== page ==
30. The procedure for debarment is prescribed by Public Procurement and Asset Disposal Regulations 2020 and in particular Regulation No.22 which provides:
22. (1) A request for debarment may be initiated—
(a) by the accounting officer of a procuring entity, or any other
person with knowledge of facts that may support one or
more grounds for debarment;
(b) by the Director-General on his or her own motion based on
findings from investigations, inspections, or reviews; or
(c) on the recommendation of a law enforcement agency with an investigative mandate.
31. Upon notification of the process for debarment the petitioner rushed to court for conservatory orders. No debarment proceedings had taken place. That was premature because the Auditor General has the mandate to carry out such audits. The moment for him to challenge the report would have been during the debarment proceedings. The process is well set out under Regulations 22(5) which provides:
For purposes of section 41(5) of the Act and this regulation, debarment procedures shall be as follows—
(a) upon receipt of a request for debarment, the Board shall analyze the case within thirty days to determine whether there is a prima facie case for debarment;
(b) if the analysis establishes a prima facie case for debarment, the Board shall issue a notice of intended debarment to the party, who shall be the subject of the debarment proceedings requiring him or her to file a written response with the Board;
(c) the notice of intended debarment issued under paragraph (b)shall contain the grounds of debarment, a brief statement of the facts in support of debarment and the consequences that may arise from the debarment;
(d) the respondent shall within fourteen days of receipt of a notice of intended debarment, file a written response with the Board;
(e) where the facts of the intended debarment are contested, the debarment committee shall within twenty-one days of receipt of the response in paragraph (d) hold a debarment hearing to determine the disputed facts;
(f) a seven (7) days’ notice shall be given to the parties to appear before the debarment committee;
(g) the debarment committee shall prepare a report of its findings and recommendations, and make a determination on the request for debarment within thirty days from the date of hearing;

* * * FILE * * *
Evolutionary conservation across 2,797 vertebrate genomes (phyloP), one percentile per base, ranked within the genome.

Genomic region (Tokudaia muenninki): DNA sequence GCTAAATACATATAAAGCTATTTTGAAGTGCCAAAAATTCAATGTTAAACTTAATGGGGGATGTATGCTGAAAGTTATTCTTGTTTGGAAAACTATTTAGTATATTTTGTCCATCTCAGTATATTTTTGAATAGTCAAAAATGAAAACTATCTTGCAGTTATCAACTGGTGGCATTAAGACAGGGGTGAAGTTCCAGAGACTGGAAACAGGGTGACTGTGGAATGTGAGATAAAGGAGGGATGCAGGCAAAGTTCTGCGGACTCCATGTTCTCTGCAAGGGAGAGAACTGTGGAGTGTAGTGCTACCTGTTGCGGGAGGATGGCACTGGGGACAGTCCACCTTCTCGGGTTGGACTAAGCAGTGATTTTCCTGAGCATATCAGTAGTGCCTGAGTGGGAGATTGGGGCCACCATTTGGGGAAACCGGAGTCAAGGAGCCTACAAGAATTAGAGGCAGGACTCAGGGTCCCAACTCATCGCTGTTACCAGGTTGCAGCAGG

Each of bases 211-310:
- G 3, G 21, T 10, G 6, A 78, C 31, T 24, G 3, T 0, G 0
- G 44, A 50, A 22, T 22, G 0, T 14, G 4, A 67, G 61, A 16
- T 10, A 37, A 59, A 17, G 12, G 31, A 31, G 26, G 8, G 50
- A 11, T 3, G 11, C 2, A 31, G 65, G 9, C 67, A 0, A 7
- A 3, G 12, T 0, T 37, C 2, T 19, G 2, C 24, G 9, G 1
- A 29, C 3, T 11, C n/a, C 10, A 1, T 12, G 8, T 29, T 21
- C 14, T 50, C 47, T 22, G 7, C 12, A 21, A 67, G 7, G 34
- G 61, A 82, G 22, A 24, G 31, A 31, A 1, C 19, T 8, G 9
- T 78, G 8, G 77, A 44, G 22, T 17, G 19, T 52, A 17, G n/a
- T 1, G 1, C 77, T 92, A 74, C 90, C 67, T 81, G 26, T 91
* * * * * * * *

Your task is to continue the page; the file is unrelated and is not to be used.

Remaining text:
(h) where the request for debarment is approved, such debarment shall be for a period of not less than three years;
(i) the decision to debar a person shall promptly be communicated to the parties involved in the debarment proceedings;
(j) after the expiry of twenty-one days from the date of the debarment decision, the Authority shall publish the details of the person debarred and the corresponding period of debarment;
(k) the Authority shall forward the details of the debarred person to the Cabinet Secretary for gazettement.
32. What the petitioner wants this court to do is what should be done by the 3rd respondent’s board in the first instance. Based on the above observations I do find that this matter was prematurely filed before this court. The petitioner should appear before the Public Procurement Regulatory Authority Board for the debarment proceedings where it will be given an opportunity to contest the process and any other issues. On those reasons, I hereby strike out and dismiss petition No.E191/2021 dated 27th May, 2021 together with the notice of motion of even date. The conservatory orders issued on 2nd June, 2021 are hereby vacated.
33. That leaves this court with Petition No.297/2021 against the DCI and the Attorney General where a response has already been filed by the respondents. The same will be mentioned on 17th May, 2022 for directions on the hearing.
DELIVERED VIRTUALLY, SIGNED AND DATED THIS 24TH DAY OF MARCH, 2022 IN OPEN COURT AT MILIMANI, NAIROBI.
H. I. Ong’udi
Judge of the High Court